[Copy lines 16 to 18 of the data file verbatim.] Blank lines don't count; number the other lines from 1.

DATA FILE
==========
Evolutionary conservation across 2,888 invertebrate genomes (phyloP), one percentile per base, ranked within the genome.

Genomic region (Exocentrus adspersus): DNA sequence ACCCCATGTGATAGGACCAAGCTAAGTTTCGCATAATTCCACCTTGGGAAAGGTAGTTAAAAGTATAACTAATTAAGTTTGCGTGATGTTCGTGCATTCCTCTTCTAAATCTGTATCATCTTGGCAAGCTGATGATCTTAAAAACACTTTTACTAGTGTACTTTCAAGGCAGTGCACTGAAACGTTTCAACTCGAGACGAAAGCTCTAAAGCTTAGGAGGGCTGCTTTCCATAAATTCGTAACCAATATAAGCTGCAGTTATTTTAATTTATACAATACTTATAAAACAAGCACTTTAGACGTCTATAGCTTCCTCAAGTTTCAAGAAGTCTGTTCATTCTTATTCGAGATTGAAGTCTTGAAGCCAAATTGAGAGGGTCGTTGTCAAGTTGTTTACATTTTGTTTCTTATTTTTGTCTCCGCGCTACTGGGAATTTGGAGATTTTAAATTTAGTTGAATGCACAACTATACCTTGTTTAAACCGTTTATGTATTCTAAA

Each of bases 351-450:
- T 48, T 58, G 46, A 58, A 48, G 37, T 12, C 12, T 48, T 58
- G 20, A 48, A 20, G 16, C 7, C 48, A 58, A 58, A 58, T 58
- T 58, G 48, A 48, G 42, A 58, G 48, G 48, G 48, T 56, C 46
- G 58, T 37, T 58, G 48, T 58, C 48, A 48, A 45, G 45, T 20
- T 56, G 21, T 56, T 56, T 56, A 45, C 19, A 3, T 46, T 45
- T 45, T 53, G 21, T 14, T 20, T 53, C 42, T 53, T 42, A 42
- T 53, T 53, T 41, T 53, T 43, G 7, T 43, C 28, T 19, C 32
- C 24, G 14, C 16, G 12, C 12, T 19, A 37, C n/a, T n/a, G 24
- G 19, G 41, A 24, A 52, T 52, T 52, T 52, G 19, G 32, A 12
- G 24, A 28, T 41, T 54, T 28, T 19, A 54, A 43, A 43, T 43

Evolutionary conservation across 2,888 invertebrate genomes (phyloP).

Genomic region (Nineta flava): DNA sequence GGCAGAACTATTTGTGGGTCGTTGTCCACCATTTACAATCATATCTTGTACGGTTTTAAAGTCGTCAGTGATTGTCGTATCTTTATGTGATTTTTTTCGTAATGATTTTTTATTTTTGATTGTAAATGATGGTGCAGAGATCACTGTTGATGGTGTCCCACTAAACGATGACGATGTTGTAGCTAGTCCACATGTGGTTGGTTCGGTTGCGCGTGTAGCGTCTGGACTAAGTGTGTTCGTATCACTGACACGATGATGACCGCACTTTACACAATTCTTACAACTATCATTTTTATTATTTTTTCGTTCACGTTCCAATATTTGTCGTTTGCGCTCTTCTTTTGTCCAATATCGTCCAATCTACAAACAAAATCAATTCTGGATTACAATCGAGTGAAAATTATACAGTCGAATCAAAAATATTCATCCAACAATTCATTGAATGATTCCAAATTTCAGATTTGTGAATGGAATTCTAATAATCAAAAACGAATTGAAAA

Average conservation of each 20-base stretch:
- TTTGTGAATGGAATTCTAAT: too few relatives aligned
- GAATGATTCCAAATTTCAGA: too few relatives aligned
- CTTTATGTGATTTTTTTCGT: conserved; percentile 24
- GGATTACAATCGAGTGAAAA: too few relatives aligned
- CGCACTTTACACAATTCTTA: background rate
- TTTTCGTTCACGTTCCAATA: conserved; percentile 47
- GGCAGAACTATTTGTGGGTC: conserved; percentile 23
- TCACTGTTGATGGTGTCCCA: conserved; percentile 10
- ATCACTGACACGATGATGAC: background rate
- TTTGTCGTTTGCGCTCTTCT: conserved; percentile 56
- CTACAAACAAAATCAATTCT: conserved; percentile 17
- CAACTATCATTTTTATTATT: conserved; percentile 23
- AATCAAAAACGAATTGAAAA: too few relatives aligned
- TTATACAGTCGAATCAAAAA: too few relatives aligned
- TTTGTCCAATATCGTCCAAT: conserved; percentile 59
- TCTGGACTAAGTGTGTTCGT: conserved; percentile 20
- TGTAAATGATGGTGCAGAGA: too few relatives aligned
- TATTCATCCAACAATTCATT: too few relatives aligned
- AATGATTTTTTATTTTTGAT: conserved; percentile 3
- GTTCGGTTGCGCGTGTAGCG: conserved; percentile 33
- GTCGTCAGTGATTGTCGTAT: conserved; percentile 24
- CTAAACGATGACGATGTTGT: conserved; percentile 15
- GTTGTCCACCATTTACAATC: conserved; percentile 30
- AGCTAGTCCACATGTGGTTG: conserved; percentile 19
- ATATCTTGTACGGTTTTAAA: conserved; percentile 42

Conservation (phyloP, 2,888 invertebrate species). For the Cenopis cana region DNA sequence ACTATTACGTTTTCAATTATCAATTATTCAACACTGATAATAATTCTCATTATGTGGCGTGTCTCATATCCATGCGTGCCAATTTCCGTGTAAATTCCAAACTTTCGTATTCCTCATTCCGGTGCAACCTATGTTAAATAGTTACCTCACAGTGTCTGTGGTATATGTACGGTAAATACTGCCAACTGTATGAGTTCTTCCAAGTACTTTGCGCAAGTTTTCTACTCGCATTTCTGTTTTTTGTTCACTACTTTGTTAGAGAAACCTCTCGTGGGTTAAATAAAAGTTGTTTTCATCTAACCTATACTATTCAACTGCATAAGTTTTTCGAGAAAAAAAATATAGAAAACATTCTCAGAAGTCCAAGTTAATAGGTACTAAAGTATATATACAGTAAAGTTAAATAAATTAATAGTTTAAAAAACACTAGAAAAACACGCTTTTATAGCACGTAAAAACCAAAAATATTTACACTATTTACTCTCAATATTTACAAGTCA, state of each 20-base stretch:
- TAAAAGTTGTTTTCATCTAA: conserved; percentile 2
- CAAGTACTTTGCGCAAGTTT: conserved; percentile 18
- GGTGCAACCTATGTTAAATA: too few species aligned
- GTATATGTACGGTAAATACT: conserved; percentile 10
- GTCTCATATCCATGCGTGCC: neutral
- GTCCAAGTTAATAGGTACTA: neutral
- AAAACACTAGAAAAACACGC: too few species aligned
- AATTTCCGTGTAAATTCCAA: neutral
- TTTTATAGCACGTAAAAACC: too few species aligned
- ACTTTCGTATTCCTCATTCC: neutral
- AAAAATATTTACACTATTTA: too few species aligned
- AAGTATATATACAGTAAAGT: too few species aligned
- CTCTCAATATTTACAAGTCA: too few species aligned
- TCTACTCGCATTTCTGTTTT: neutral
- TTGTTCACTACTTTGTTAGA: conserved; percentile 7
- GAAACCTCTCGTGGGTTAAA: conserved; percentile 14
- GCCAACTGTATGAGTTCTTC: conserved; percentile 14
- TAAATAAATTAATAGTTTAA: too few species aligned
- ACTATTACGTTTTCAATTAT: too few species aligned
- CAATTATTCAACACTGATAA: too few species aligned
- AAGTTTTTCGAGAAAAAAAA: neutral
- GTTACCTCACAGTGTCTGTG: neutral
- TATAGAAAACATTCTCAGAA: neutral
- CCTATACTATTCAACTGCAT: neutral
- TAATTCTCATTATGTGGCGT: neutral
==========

Average conservation of each 20-base stretch:
- TTTGTGAATGGAATTCTAAT: too few relatives aligned
- GAATGATTCCAAATTTCAGA: too few relatives aligned